Thrower launches into state finals


Lance Yearbook

Joseph Harbert ’22 prepares to launch the shot put at an event.

Kaitlin Nguyen '24

The game of shot put is an event that is a part of track and field, which consists of a spherical weight that is placed on your shoulder being thrown into the air and measured for distance. The player must spin six times per competition while staying inside a ring before throwing the weight with one hand.

The ball weighs an amount of 16lb for men and 8.8lb for women. It is typically made of lead and encased in a steel shell, but can also be made of solid iron or brass. With the strength of having to throw the ball, players must train in order to perfect the techniques. 

Ryan Jones ’09, strength and conditioning coach for Archbishop Riordan, said, “The definition of success in this sport is very numeric and tangible. The constant improvement after daily practice shows they are continuing to increase power outputs and refine techniques.” 

Shot put is counted at an individual score, but the advice and learning moments players retain from the team is very important. Having a source of outlet or mentor with a longer experience may be what helps a player succeed and progress into an amazing player.

As a shot put player, Santino Martinez ’24 said, “Being an individual sport had me thinking that it was all on me, but teammates helped alleviate the pressures when I was in the ring and having that constant support helped me a lot.”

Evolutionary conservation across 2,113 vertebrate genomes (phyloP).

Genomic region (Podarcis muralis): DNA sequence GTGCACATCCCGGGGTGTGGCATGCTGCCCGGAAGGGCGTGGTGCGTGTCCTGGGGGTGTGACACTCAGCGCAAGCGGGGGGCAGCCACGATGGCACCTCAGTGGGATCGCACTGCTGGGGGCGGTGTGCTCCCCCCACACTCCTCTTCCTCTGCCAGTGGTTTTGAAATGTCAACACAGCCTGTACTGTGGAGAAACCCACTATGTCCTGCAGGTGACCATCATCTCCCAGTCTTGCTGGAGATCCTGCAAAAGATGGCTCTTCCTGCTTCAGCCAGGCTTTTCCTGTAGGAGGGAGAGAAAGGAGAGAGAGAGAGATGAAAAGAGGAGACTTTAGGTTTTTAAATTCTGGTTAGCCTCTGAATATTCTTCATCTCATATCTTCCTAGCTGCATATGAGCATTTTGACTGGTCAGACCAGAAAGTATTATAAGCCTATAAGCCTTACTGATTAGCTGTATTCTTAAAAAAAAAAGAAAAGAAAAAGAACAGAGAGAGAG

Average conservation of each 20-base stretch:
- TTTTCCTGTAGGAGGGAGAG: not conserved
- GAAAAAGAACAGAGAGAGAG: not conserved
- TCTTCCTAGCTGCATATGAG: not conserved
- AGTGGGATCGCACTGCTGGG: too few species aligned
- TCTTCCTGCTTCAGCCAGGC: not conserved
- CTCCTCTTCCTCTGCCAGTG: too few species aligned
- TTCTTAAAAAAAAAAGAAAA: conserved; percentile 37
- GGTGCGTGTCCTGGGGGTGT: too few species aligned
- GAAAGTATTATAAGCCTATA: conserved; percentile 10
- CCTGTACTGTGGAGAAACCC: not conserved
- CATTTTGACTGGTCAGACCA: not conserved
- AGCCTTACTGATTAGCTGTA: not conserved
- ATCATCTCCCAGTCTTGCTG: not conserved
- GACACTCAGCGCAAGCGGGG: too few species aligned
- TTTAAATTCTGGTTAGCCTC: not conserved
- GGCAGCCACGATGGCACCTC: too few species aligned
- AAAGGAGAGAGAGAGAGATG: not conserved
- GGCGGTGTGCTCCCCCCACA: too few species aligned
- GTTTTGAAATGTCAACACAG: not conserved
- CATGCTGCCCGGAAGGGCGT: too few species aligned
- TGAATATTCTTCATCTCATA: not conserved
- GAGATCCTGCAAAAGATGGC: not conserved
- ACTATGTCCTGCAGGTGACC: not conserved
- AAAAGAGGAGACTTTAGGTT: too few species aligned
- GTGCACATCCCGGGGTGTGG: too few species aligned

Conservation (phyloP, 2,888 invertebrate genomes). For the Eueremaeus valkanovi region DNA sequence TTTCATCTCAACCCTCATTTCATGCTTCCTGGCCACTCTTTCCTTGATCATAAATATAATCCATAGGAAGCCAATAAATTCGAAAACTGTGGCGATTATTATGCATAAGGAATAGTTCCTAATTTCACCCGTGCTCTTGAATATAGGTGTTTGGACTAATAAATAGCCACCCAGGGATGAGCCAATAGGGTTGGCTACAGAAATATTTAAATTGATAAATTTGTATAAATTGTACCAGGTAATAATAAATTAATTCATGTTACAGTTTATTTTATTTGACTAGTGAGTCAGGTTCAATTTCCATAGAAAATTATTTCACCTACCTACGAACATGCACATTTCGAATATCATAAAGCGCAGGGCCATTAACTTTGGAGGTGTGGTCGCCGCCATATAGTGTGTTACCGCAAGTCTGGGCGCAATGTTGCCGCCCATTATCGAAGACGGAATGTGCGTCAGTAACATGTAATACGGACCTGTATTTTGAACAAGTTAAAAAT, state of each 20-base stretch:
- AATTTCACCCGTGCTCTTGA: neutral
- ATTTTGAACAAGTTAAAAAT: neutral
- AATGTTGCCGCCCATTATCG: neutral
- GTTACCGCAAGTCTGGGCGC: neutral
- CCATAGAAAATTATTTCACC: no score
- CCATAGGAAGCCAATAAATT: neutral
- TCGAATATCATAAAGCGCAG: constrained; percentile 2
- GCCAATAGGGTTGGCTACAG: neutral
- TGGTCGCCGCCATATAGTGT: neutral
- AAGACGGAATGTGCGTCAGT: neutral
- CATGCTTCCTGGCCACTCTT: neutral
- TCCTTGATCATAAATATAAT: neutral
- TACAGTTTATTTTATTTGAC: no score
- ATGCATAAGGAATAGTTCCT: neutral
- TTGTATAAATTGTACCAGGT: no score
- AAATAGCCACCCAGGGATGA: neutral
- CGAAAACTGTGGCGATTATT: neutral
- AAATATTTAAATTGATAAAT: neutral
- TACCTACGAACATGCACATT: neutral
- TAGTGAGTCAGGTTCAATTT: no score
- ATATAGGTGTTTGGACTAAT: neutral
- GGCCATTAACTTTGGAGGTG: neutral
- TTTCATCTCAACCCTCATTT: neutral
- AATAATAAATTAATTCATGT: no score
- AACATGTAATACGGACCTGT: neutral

Shot put is loved by many and the highlights of throwing the weight at the perfect time and height is the best feeling for players. The sport grants the satisfaction of how hard work truly pays off at the end. It also allows players to connect and bond over a sport they enjoy playing and creates a sense of bonding unlike any other. 

Timothy Spiegel ’24, a shot put player on the Archbishop Riordan team recalls his ultimate achievement and highlight of his shot put experience by saying, “I met a lot of awesome people throughout the year and it was a great way to stay active and participate in the Riordan community. At each meet, the team and I strived for new personal records, and had fun doing it.”

He added,“Overall I say the best individual experience would be against the whole WCAL in trials. I beat my old personal record, and I had my whole team to congratulate me afterwards. The support of my team kept me going to almost qualify, but fell a few inches short of it. However, I’d say this throwing season was very progressive.”

Through the players, it shows the determination of each player to be the greatest and this mindset guarantees endless possibilities for the team. 

Joseph Harbert ’22, a shot put player on the Archbishop Riordan who made it to CCS said, “My ultimate goal as an individual this year would be to win a CCS Title, I’ve been 2nd all year and my goal is to win not just to be there.”